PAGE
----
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Shell’s Nigerian Quagmire

Bearing in mind the avalanche of recent news stories about Shell’s Nigerian problems, it is interesting to reflect on the content of a 93-page report by WAC Global Services commissioned by Shell over a decade ago. I can only assume that no one at Shell bothered to pay attention to the warnings in the report arising from its evil activities feeding corruption, violence and pollution.

Some extracts

(Please note SCIN = SHELL COMPANIES IN NIGERIA)

From page 8

It is easy to conclude that any type of company or trade bringing resources to the Niger Delta will be confronted with the same problem. While this view is valid, it is also true that the manner in which the SCIN operates and it staff behaves creates, feeds into, or exacerbates conflict. After over 50 years in Nigeria, it is therefore reasonable to say that SCIN has become an integral part of the Niger Delta conflict system.

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Shell News Saturday 25 March 2017

EXTRACT: A whistleblower has accused oil giant Shell of concealing data on the health effects of two major oil spills on communities in Nigeria. In a letter seen by the Independent, Kay Holtzmann, a former employee at the company, said data gathered in the Bodo community which was devastated by two huge oil spills in 2008 and 2009, showed levels of pollution were “astonishingly high”. He also accused the company of refusing to make the findings public. Mr Holtzmann was the former director in charge of Shell’s project to clean up oil spills…

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More Shell News Friday 24 March 2017

Geologist for Shell says company hid Nigeria spill dangers: Associated Press

Royal Dutch Shell’s Nigeria subsidiary “fiercely opposed” environmental testing and is concealing data showing thousands of Nigerians are exposed to health hazards from a stalled cleanup of the worst oil spills in the West African nation’s history, according to a German geologist contracted by the Dutch-British multinational.

Shell says to start cleaning up 2008 Nigeria oil spills in April: Seeking Alpha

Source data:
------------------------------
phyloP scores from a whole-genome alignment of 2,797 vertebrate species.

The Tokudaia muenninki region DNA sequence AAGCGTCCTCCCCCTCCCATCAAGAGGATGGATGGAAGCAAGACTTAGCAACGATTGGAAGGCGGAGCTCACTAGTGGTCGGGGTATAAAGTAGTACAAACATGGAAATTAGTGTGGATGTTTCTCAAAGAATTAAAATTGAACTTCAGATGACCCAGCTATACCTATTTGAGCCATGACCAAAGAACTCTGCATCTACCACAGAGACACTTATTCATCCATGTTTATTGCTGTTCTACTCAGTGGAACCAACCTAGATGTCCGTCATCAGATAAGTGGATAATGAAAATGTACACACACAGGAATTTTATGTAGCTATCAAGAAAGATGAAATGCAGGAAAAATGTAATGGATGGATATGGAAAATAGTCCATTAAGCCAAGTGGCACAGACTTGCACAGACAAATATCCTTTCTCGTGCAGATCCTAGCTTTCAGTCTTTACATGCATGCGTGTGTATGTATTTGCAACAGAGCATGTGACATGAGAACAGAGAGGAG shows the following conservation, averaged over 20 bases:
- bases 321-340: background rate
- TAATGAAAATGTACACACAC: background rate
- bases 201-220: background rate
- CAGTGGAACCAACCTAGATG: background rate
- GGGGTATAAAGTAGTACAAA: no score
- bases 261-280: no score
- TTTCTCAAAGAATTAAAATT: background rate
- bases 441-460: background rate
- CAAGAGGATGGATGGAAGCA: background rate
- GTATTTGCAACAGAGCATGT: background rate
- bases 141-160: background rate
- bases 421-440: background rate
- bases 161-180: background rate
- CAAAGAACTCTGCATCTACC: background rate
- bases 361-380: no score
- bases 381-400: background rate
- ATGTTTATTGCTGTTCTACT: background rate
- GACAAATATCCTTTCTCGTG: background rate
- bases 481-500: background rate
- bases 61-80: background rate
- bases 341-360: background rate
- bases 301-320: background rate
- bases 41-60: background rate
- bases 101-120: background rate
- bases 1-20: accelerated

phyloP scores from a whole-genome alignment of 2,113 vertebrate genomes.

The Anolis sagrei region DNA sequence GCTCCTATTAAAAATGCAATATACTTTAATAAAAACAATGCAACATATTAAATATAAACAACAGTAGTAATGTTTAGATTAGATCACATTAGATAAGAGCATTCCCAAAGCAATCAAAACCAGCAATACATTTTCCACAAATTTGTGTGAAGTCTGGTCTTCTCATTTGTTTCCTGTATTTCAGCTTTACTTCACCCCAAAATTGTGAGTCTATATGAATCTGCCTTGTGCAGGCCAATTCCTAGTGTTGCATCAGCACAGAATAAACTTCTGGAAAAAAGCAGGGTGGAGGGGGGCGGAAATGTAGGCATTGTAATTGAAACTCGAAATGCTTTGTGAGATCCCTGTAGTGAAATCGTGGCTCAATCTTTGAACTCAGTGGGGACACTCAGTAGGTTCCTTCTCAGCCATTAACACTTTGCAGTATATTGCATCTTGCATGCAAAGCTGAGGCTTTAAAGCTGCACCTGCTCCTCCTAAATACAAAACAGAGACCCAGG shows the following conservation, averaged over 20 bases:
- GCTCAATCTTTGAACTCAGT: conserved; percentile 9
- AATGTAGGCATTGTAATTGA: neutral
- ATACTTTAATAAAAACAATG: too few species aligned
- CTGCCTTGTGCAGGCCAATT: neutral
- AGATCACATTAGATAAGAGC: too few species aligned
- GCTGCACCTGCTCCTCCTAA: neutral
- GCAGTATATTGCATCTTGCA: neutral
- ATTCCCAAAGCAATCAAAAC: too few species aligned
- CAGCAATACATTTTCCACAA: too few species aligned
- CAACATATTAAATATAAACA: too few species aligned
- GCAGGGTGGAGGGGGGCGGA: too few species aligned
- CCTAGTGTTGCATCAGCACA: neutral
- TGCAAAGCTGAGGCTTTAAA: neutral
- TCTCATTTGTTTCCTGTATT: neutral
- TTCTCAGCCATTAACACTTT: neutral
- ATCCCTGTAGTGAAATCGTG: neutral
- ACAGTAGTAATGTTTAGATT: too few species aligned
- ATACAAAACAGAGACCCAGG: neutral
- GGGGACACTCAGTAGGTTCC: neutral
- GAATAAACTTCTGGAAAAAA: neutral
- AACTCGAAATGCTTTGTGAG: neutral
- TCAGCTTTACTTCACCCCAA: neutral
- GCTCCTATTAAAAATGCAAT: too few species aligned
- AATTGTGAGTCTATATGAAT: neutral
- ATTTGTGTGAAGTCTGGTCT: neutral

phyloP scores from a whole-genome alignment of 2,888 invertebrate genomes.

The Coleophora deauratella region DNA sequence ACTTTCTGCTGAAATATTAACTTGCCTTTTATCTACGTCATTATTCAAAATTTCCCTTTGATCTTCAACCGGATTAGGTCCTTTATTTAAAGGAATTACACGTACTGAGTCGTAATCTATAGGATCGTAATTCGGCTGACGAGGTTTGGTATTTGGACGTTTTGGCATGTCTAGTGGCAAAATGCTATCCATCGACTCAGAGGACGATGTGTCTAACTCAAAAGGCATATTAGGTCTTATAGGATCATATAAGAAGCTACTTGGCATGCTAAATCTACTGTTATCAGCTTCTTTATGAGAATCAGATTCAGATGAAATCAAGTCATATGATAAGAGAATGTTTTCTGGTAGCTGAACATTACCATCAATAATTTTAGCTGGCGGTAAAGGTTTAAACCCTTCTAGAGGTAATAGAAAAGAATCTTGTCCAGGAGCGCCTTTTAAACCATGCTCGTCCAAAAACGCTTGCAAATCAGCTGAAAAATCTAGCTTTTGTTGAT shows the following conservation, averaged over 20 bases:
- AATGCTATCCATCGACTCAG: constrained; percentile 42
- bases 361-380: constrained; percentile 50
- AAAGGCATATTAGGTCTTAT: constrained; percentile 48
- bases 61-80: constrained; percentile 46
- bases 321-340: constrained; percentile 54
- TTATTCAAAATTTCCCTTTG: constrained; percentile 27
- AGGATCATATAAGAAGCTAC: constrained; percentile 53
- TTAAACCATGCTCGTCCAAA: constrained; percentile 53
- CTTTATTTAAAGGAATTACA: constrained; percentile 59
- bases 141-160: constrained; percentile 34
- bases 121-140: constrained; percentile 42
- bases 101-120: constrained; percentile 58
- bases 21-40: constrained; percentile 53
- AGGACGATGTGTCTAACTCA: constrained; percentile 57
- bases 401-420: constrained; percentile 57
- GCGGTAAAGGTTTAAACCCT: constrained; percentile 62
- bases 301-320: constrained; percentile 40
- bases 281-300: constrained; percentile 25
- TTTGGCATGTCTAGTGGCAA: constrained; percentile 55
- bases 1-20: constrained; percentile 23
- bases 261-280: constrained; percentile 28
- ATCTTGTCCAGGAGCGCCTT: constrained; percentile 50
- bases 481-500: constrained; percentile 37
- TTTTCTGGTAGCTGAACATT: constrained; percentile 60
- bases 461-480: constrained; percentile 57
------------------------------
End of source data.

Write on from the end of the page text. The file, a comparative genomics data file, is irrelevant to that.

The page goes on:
The head of a group helping organize Royal Dutch Shell’s (RDS.A, RDS.B) clean-up of 2008 oil spills at a Nigerian Delta community says he hopes work can begin next monthShell agreed in 2015 on a £55M ($68.6M) settlement with the Bodo community after accepting liability for two pipeline leaks…

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Shell News Stories Friday 24 March 2017

Shell sells onshore Gabon oil assets to Carlyle for $587 mln: Reuters/Daily Mail

EXTRACT: For Shell, the deal marks a further step in a $30 billion asset disposal programme to help cut debt after its $54 billion acquisition of BG Group last year. The Anglo-Dutch oil company has sold assets for more than $15 billion since 2016.

WSJ: Shell report cites “astonishingly high” pollution from Nigerian oil spills: Seeking Alpha

EXTRACT: Royal Dutch Shell (RDS.A, RDS.B) oil spills that have not been cleaned up for more than eight years have contributed to “astonishingly high” levels of pollution in a Nigerian community, WSJ reports, citing a consultant who helped produce a confidential damage assessment for the company and its partners. The former director of the cleanup project says Shell has denied him permission to publish the study’s results, which dictated a need for health screenings in the Bodo community.

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Shell oil sands exit, mired in OPL 245 scandal, wary over Iranian Oil

Links below to a selection of news stories posted on
our sister website royaldutchshellgroup.com.

They include, among other developments, news that Shell is rightly wary of buying more Iranian crude oil. This is because of the legal minefield relating to sanctions. 

Also coverage of the latest news about the OPL 245 Nigerian corruption scandal involving Shell and ENI.

Plus Shell’s fire sale of most of its Canadian oil sands operations and the jump in total pay for Shell CEO Ben van Beurden, an issue likely to be raised at the forthcoming AGM. 

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Employees Exposed to Benzene Contamination at Shell Nyhamna Gas Plant

An investigation by the safety division at the Shell Nyhamna Gas Plant in Norway discovered that many employees carried out maintenance in areas where Benzene concentration was far over the limit for required safety gear, such as over-pressured fresh air mask, and total body protection. The investigation found that from October 2007 until September 2014 Shell had not enforced Norwegian law requiring systematic chemical monitoring. Benzene is carcinogenic to humans, and no safe level of exposure can be recommended. 

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Kiobel vs Shell discovery doc battle continues in US Courts

Ms. Kiobel has been trying for years to obtain justice for the murder of her husband and other abuses committed against her. That justice was denied to her in the United States, not on the merits, but due to an unforeseen limitation on the reach of the Alien Tort Statute that no lower court had previously imposed.